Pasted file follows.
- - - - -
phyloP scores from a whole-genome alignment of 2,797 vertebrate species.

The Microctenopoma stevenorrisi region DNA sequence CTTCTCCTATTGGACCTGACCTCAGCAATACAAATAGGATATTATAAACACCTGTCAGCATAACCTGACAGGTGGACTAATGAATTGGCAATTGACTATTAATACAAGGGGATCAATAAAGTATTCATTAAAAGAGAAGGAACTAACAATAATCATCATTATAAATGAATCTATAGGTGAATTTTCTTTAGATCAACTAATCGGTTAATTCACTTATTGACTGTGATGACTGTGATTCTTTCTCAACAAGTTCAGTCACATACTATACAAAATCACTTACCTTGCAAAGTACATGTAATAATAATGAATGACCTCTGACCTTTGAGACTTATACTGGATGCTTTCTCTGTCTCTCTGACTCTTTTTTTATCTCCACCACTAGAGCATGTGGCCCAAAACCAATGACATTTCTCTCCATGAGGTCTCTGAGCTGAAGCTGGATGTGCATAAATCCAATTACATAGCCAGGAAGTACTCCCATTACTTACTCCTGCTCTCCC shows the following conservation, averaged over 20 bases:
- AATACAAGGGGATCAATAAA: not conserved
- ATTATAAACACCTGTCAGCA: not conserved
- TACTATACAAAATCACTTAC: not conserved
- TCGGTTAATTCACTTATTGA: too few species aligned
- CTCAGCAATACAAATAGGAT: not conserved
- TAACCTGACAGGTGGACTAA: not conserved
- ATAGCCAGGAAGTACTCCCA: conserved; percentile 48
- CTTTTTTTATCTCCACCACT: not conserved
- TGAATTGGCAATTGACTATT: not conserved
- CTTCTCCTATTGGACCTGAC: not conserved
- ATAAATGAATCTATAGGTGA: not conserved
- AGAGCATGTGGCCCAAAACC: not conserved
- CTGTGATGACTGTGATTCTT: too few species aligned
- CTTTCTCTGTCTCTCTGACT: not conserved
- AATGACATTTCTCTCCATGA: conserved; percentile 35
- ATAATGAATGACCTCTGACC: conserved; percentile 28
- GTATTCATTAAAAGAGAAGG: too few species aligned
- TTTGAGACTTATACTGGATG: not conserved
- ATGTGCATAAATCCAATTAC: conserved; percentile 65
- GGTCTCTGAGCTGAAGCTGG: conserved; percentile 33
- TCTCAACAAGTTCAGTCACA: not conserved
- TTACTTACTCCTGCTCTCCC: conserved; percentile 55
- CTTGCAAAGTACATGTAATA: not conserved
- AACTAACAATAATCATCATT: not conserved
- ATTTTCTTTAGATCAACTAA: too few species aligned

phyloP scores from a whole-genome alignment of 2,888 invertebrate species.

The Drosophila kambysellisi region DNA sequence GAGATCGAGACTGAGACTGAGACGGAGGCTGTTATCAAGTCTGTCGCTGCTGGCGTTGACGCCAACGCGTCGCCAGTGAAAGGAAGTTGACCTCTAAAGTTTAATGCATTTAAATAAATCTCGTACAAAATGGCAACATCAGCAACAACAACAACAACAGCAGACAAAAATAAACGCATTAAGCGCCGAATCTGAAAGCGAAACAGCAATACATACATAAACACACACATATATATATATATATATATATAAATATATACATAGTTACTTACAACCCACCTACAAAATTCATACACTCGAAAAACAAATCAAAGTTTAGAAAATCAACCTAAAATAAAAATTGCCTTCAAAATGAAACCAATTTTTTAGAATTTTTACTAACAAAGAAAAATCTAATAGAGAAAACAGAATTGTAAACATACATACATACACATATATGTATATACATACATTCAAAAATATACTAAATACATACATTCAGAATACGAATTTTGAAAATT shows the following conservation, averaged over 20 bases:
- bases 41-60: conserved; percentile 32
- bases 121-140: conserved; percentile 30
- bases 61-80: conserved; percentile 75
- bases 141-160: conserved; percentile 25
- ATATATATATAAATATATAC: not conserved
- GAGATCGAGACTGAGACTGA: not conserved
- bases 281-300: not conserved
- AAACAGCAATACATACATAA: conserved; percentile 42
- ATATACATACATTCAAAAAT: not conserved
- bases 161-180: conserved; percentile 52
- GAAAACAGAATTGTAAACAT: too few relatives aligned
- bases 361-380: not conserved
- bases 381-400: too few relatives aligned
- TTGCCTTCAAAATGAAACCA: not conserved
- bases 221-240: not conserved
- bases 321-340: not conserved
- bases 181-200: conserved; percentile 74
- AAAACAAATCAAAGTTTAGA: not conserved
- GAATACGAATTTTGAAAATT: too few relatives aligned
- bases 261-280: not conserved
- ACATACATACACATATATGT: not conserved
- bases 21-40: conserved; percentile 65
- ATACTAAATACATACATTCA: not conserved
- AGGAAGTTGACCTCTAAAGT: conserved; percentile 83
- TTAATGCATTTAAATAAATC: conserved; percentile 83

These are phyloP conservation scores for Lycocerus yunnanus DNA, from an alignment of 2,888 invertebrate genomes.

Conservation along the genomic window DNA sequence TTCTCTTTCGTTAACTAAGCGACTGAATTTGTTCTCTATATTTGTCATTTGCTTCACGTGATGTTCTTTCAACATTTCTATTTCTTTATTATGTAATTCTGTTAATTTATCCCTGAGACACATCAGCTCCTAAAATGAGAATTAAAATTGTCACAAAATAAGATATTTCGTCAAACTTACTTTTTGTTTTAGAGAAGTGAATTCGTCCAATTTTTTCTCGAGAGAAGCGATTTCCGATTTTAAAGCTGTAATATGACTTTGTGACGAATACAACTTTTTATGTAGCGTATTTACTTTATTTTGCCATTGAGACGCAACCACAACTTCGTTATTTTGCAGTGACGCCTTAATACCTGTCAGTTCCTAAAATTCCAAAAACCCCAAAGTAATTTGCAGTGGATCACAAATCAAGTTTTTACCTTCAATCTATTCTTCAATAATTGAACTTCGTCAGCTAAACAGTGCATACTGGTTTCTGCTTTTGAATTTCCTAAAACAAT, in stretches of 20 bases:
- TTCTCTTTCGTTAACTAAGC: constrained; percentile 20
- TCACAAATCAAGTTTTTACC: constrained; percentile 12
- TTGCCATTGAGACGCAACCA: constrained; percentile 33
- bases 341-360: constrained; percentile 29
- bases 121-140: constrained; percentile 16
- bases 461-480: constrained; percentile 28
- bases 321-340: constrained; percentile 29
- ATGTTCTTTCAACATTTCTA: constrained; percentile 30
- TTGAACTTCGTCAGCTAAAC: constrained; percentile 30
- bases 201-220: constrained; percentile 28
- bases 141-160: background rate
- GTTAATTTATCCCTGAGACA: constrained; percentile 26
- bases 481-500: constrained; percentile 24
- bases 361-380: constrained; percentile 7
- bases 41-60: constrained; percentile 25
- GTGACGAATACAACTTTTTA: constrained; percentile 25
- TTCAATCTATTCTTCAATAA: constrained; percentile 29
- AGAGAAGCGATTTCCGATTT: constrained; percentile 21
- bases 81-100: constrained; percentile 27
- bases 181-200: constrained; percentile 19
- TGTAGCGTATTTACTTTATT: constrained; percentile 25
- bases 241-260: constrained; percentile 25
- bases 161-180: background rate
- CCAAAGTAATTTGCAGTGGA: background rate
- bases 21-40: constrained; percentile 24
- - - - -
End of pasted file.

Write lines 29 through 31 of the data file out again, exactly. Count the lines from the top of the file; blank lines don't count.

The Drosophila kambysellisi region DNA sequence GAGATCGAGACTGAGACTGAGACGGAGGCTGTTATCAAGTCTGTCGCTGCTGGCGTTGACGCCAACGCGTCGCCAGTGAAAGGAAGTTGACCTCTAAAGTTTAATGCATTTAAATAAATCTCGTACAAAATGGCAACATCAGCAACAACAACAACAACAGCAGACAAAAATAAACGCATTAAGCGCCGAATCTGAAAGCGAAACAGCAATACATACATAAACACACACATATATATATATATATATATATAAATATATACATAGTTACTTACAACCCACCTACAAAATTCATACACTCGAAAAACAAATCAAAGTTTAGAAAATCAACCTAAAATAAAAATTGCCTTCAAAATGAAACCAATTTTTTAGAATTTTTACTAACAAAGAAAAATCTAATAGAGAAAACAGAATTGTAAACATACATACATACACATATATGTATATACATACATTCAAAAATATACTAAATACATACATTCAGAATACGAATTTTGAAAATT shows the following conservation, averaged over 20 bases:
- bases 41-60: conserved; percentile 32
- bases 121-140: conserved; percentile 30